Although Price's material, which comes through with the energy and occasional wit, is noticeable throughout, it's really Spike Lee as director and many of the actors who make this a consistently watchable movie. Lee is never one to be too subtle with the camera, and he has variations with how he deals with the material to make it very observant but also subjective. Early on, for example, we see the clockers making their deals in the park in long-shot, shaky, as if Lee's filming it far away for a reality TV show. But then we also see the 360 degree camera moves as Klein questions Strike. There's many camera moves that are practically trademark Lee shots, especially with the lighting, as Klein questions Tyrone, or when we see a flashback to Victor having to deal with some clockers. It's all very flamboyant and meant to call attention to the material, and aside from a few unneeded music choices (it's the only time you'll hear Seal in a drug dealer crime movie), he's on top of things. Meanwhile, the performances are all top-notch, usually, as Keitel and particularly Lindo play their characters so well by pretty much being how we think the actors 'really' are, even though they're not. Pfeifer has a little trickier a time with his performance, because he usually is on a very similar note: I didn't do nothing, is his usual beat. His character also has the intriguing qualities that mark him as something of an outsider however in he might be: his stomach virus, which is never resolved but always looming over him, and his love of electric train-sets.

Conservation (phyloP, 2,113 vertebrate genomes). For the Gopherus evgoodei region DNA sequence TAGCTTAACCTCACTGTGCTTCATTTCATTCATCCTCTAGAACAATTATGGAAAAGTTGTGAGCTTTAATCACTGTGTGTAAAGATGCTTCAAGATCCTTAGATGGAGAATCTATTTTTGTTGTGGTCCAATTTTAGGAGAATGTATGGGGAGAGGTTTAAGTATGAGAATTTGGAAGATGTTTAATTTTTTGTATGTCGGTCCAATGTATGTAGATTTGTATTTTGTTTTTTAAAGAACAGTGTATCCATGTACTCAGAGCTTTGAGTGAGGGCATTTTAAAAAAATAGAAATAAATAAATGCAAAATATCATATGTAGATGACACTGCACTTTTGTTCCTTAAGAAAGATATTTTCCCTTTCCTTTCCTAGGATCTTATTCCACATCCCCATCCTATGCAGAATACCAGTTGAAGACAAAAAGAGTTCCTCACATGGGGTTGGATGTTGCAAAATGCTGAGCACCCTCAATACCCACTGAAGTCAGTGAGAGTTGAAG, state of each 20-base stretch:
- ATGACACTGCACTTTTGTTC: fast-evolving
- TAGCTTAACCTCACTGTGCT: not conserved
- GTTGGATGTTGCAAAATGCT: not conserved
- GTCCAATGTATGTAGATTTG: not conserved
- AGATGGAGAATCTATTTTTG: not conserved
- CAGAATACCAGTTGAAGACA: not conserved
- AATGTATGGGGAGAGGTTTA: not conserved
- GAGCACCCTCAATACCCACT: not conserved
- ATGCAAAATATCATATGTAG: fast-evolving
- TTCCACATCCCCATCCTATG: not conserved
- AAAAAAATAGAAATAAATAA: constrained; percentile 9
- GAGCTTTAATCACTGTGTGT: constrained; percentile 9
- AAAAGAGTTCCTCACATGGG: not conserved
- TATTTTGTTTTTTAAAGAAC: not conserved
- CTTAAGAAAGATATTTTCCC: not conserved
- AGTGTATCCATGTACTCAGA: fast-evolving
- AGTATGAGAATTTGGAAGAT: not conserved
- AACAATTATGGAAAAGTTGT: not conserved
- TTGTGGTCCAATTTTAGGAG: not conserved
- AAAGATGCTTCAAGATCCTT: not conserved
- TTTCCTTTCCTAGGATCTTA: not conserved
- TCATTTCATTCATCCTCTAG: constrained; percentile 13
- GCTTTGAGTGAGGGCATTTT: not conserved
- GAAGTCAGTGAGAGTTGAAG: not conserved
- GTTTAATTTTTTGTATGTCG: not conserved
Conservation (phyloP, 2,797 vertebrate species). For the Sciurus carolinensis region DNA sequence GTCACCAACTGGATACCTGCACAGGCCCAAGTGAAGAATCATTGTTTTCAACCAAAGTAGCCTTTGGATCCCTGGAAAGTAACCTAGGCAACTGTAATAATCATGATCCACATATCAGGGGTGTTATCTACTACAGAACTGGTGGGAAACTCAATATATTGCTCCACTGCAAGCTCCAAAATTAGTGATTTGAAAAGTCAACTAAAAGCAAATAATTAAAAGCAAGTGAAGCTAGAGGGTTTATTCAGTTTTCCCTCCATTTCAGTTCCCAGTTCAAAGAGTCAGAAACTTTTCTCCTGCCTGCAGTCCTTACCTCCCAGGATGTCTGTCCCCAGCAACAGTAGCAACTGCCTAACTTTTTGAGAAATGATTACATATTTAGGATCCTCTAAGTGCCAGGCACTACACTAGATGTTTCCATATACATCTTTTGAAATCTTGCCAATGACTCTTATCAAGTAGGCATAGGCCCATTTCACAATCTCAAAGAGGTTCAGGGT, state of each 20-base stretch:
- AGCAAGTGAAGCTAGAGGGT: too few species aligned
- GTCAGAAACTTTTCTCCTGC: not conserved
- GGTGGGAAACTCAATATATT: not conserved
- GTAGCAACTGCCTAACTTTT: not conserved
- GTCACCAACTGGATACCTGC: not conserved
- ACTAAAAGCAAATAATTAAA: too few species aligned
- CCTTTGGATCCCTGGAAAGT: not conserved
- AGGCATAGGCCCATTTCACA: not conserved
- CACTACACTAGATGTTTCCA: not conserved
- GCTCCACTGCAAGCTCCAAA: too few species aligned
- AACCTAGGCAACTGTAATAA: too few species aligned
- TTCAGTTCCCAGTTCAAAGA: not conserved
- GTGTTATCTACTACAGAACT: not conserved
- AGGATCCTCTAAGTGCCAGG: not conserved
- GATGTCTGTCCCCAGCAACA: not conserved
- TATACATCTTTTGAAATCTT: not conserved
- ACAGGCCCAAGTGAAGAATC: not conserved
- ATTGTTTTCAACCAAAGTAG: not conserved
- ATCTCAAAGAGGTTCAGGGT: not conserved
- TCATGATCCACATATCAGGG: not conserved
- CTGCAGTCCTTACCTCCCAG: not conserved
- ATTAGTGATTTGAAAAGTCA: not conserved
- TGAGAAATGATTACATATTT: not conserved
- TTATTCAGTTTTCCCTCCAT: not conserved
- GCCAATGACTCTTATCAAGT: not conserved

And all the while, Clockers succeeds in presenting a time and place where there should be little to no hope, and it makes the cops and criminals both pretty well-rounded when compared to other genre films. The cops are meant to be the good guys, but there's also a steady conflict between Klein and his partner: why should Klein care so much as to who did it or why (Strike also asks this question towards the end, in one of the best scenes in the film)? And Strike and Rodney are not cut-outs from black exploitation flicks, but with more of a push and pull tie that is always a threat, never a comfort. There are little details that help make Lee's film interesting when it veers into being like a television serial; the white yuppies who get entangled in the case; the over-protective but very smart cop (Keith David, always a pro) who also tries to play surrogate father to Tyrone, albeit without the same care, however negative, as Strike has; the brief shots of the drug addicts with their habits on display, as we only need to see it for less than a minute to get the nature of the bottom of the food chain, which is total despair. Lee's film, however, isn't really disparaging as it has moments of hope, yet a hope meant to be in understanding that there's no easy way out of all of this.